“Reboots are lazy content!”

Rebooting a classic franchise that hasn’t been touched on a grand scale since 2000, nearly 20 years ago, is not exactly pulling from the same bag of tricks. Not to mention, an entirely new generation of young women will now have the opportunity to see such an important feminist film on the big screen, just like how so many of the classic stans got to do in their day. If a franchise is really that beloved, why wouldn’t you want more people to experience it? Why wouldn’t you want it to be more customized to their generation, so they have a better chance of receiving it positively? Honestly can’t relate….

 

“This whole thing is a passionless, cash grab!” 

You wanna know what was a passionless cash-grab? THE ORIGINAL TV SHOW. Yeah! I said it! Get your pitchforks prepped! With a reputation for coining the term “jiggle TV," it is obvious this was a series created to once again objectify women. It is only with the 2000 remake and now the 2019 reboot that we actually are starting to see some purpose being breathed into the franchise. Although a lot of films that fall under a category beginning with the prefix re- (remake, reboot, reimagining) often are cash grabs (*cough cough* looking at you, Disney), I think people have got this one all wrong. I don’t necessarily think reboots are always passionless. If anything, they can be drenched with purpose and innovation if done right, which Charlie’s Angels (2019) did. It is interesting to me that people are claiming that a film written, produced and directed by a woman who chose to highlight a topical message of female empowerment above all else is “lacking purpose” and was “all for the money."

 

“The feminist message is suffocating!”

Suddenly, the smell of insecurity is filling the air….once again, we see the narrative of female empowerment being shut down by men who are terrified of strong women. Charlie's Angels (2019) harbors an inspiring message to all young women today that having a big brain is more important than having big boobs. Instead of scantily clad vixens running around for men to gawk at once more, Charlie’s Angels (2019) had women using their wits and physical skill to kick some serious ass. The main protagonist, Elana, is a brilliant scientist and MIT grad that invents a revolutionary technology. Representation of women in STEM within film is SO IMPORTANT. We need young girls seeing that they are capable of pursuing any career they choose and that education is the key to success. The major take away of this new trio is that they are smart, independent and highly skilled individuals that got to where they are today through hard work and dedication to their craft.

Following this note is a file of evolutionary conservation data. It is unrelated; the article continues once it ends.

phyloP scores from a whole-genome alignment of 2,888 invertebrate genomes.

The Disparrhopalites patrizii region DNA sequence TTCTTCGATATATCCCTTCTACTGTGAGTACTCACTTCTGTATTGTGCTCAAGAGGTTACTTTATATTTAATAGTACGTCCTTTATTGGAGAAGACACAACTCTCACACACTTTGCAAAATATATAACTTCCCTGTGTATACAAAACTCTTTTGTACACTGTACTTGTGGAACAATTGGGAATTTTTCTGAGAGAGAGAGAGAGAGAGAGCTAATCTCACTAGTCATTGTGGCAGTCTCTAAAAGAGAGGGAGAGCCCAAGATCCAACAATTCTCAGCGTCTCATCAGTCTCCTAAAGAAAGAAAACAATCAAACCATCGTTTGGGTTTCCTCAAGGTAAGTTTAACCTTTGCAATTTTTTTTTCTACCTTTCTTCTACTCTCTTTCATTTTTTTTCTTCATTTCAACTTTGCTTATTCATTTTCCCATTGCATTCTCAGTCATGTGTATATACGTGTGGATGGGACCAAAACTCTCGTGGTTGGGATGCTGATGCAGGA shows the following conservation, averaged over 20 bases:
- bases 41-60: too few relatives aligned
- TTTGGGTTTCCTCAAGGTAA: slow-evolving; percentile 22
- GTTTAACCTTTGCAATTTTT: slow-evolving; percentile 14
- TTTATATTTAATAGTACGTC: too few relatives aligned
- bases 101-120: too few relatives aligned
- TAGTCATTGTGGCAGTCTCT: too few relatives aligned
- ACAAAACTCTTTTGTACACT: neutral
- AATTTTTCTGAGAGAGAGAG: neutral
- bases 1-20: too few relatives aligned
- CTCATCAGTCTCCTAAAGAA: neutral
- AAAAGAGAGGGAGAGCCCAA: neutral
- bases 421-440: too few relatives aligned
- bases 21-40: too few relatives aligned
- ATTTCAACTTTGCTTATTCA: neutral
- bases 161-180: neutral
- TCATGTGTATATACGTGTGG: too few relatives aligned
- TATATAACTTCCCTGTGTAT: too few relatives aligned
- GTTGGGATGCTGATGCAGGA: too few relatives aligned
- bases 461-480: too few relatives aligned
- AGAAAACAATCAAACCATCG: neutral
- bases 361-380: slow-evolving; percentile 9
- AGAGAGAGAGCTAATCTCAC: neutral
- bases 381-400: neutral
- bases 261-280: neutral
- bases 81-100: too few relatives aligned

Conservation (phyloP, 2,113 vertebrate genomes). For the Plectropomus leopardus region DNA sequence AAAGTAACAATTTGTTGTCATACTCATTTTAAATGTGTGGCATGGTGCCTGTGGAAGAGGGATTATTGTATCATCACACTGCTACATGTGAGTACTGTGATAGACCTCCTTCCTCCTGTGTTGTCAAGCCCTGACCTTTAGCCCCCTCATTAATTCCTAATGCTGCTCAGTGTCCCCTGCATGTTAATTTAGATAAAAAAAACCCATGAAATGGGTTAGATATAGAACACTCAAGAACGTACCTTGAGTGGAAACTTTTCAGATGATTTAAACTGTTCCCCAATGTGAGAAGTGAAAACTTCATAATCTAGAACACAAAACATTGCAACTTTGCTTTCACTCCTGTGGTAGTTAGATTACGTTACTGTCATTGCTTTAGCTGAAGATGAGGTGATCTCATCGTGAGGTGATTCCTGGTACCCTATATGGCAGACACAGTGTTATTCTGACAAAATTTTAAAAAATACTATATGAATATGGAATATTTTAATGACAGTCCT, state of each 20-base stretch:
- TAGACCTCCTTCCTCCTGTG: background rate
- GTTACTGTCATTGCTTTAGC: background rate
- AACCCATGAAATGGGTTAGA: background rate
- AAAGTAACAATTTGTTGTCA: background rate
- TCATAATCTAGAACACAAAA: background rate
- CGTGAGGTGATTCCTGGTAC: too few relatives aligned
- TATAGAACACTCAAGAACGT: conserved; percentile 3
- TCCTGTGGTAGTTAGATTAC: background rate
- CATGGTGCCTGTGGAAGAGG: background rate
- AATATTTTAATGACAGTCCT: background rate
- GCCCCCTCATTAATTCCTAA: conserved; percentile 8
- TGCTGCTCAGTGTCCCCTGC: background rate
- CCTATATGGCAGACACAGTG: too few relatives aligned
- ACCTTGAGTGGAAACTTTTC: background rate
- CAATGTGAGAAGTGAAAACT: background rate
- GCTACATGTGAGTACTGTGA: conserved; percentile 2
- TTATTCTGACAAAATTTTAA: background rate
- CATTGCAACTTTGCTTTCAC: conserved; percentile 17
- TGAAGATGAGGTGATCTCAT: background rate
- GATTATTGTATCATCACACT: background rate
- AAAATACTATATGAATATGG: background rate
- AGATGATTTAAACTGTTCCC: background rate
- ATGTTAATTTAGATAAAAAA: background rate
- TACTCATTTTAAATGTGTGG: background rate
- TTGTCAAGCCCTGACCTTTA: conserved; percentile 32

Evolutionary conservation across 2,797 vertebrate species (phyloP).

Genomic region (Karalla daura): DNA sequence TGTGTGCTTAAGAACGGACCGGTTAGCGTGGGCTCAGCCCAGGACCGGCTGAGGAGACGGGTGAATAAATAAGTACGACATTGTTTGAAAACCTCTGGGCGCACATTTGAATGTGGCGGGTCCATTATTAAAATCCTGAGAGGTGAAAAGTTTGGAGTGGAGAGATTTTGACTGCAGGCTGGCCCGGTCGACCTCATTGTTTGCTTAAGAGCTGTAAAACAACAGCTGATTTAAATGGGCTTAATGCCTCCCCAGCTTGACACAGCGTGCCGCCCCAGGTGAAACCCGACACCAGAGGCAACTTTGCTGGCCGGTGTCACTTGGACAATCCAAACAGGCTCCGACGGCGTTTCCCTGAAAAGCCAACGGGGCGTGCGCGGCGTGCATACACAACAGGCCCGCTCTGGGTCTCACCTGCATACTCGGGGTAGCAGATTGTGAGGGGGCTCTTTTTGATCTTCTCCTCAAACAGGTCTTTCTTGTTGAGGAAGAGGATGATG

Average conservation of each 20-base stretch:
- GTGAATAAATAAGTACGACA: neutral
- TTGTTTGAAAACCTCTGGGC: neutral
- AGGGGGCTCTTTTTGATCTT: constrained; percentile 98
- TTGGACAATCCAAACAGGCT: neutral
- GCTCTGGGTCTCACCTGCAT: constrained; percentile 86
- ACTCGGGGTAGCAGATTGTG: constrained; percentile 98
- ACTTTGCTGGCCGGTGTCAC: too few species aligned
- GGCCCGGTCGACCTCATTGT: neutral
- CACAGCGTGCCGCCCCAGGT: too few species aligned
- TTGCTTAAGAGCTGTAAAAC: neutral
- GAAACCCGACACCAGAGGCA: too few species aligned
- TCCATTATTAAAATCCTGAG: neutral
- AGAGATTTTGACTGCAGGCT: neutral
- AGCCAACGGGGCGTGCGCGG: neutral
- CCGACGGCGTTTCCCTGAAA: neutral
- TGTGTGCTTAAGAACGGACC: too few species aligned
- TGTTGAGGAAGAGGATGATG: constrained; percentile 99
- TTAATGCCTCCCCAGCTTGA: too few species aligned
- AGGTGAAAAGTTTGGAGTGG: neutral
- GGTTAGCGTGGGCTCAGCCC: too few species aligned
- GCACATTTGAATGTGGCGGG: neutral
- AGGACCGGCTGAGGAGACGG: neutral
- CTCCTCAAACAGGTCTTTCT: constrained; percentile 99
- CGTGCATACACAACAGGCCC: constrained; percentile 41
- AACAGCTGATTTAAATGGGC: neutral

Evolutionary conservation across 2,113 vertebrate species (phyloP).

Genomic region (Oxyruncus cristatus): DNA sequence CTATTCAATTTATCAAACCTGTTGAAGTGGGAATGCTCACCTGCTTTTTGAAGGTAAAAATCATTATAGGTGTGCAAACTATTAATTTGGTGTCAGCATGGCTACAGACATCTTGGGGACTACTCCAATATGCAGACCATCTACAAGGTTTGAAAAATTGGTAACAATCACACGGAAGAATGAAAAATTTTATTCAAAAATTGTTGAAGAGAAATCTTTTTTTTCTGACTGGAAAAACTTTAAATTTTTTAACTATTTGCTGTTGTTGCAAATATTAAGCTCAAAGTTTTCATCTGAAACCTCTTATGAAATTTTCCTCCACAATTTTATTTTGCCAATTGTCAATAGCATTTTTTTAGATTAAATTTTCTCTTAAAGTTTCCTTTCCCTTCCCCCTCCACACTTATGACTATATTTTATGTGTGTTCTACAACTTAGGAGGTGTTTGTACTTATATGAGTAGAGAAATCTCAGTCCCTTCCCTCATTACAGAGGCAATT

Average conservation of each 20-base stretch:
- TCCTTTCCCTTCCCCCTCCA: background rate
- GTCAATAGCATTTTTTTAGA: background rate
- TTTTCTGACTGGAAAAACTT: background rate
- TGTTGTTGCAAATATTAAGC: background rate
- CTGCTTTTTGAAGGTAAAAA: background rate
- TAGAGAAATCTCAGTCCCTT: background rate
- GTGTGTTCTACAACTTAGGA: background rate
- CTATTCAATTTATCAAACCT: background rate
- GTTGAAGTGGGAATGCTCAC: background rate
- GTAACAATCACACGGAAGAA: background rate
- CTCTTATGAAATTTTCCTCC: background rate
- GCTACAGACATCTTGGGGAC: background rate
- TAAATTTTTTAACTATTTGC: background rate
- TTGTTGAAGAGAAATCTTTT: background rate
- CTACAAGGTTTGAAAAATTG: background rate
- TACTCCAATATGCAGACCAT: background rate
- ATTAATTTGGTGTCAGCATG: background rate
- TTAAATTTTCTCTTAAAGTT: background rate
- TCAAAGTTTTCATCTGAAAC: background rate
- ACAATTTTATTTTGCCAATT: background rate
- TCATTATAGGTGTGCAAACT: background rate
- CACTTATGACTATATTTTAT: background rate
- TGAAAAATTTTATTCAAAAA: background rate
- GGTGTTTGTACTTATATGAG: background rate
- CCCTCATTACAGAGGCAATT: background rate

I could go on about this for days, so I will leave you with a quote from Tara McNamara’s review of the film for Common Sense Media that perfectly encapsulates what I’ve been trying to nail down: “The Angels of the Townsend Agency now have swagger rather than jiggle, thanks to Banks, who creates something fantastic and fun out of what was once fluff.” 

All I’m saying is, give it a chance. This reboot has some amazing moments and messages that have the power to inspire the next generation of badass women. At its core, this is a movie about friendship and how when women come together, they can do some extraordinary things.

 

Oh, and check out the soundtrack — sh*t’s fire.